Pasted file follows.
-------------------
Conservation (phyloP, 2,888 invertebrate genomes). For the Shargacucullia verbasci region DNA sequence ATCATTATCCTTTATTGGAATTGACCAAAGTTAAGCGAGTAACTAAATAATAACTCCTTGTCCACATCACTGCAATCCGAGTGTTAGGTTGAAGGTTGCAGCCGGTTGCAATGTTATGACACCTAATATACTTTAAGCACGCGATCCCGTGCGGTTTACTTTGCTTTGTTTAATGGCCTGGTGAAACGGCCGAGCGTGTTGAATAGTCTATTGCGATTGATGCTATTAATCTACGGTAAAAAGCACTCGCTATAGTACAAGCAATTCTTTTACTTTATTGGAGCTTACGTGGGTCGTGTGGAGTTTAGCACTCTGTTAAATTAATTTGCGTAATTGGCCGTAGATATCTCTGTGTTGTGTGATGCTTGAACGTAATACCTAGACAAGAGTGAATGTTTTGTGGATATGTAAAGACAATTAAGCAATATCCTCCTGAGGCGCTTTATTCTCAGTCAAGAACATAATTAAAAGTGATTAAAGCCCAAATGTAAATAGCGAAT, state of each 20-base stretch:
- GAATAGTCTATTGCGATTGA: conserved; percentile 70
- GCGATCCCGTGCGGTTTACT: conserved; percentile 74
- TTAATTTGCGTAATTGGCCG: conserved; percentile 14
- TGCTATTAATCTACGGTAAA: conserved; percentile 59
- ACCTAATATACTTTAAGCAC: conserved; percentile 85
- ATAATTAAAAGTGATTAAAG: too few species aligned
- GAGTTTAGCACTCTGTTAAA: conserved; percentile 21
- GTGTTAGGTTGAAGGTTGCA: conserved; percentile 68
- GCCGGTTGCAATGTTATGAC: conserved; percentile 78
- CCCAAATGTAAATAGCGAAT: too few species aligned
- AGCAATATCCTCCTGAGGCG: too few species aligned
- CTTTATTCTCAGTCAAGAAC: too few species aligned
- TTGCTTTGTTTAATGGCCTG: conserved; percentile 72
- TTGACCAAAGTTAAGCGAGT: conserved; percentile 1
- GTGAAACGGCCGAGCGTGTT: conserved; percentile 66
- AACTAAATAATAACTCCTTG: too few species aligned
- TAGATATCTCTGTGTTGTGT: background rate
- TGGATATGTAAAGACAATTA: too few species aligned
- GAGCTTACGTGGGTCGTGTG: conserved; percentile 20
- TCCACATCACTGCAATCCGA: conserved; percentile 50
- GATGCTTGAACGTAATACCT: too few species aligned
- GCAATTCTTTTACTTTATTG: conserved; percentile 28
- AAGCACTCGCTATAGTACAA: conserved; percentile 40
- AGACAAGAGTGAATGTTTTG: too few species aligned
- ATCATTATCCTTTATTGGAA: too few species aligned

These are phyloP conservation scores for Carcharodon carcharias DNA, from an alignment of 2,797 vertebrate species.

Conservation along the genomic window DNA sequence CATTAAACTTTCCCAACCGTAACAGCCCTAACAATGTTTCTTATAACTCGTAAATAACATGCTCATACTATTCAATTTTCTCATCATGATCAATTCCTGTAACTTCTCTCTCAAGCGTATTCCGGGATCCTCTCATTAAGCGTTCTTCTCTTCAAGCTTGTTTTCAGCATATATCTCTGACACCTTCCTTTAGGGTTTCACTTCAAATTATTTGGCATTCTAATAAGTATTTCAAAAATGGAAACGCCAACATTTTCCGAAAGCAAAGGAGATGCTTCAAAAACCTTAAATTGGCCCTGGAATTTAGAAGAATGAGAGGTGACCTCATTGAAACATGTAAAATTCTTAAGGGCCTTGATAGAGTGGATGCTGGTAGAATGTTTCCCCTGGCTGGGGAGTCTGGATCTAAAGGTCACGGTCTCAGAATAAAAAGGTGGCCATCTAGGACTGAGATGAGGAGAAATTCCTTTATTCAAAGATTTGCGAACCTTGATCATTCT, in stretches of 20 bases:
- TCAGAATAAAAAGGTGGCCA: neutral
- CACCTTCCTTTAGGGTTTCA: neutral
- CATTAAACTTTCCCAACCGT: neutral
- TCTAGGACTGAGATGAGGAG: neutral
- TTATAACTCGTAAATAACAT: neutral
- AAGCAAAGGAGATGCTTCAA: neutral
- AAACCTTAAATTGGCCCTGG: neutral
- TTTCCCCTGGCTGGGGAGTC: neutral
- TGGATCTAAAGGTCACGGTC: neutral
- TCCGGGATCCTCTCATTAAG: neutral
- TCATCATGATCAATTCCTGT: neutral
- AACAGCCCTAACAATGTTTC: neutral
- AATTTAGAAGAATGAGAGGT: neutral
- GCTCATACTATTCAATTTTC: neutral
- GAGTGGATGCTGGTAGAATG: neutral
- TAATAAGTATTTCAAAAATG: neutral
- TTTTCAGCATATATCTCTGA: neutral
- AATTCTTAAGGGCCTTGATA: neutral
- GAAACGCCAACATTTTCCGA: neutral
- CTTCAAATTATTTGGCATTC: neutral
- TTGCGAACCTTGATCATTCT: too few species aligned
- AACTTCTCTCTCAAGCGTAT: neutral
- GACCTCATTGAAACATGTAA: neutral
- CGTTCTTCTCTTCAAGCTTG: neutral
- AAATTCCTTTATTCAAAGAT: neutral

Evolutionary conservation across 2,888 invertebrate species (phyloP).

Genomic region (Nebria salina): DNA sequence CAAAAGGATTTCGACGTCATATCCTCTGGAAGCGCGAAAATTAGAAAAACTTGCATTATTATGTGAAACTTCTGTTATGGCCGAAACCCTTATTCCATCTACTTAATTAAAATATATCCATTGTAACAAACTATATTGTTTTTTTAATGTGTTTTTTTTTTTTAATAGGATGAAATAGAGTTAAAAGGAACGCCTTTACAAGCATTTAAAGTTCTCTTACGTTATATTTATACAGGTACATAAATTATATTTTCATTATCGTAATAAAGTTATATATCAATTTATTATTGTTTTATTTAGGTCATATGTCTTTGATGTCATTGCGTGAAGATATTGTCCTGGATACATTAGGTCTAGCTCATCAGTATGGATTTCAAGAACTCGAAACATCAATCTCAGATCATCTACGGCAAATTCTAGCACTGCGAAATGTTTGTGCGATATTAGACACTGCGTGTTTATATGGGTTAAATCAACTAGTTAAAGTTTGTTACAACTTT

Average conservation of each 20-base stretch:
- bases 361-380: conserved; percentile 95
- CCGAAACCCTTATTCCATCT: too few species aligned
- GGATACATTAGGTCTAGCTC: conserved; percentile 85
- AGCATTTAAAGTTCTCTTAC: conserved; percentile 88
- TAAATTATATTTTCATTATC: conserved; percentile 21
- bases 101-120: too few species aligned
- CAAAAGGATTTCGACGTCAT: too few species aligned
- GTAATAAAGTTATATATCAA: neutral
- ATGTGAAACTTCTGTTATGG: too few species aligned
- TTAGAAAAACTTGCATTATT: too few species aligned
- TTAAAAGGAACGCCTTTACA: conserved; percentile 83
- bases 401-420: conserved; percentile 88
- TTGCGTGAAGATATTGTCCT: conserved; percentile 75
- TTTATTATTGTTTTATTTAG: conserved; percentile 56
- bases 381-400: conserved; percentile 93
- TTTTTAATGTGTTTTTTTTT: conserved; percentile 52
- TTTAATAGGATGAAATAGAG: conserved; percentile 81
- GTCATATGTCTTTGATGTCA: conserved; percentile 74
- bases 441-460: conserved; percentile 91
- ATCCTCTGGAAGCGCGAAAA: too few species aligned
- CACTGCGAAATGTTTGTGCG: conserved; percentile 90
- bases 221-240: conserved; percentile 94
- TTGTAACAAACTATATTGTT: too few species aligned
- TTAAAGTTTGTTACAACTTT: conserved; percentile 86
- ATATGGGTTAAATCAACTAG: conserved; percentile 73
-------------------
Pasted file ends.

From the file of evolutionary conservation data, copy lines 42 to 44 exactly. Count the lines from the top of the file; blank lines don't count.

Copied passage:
- GCTCATACTATTCAATTTTC: neutral
- GAGTGGATGCTGGTAGAATG: neutral
- TAATAAGTATTTCAAAAATG: neutral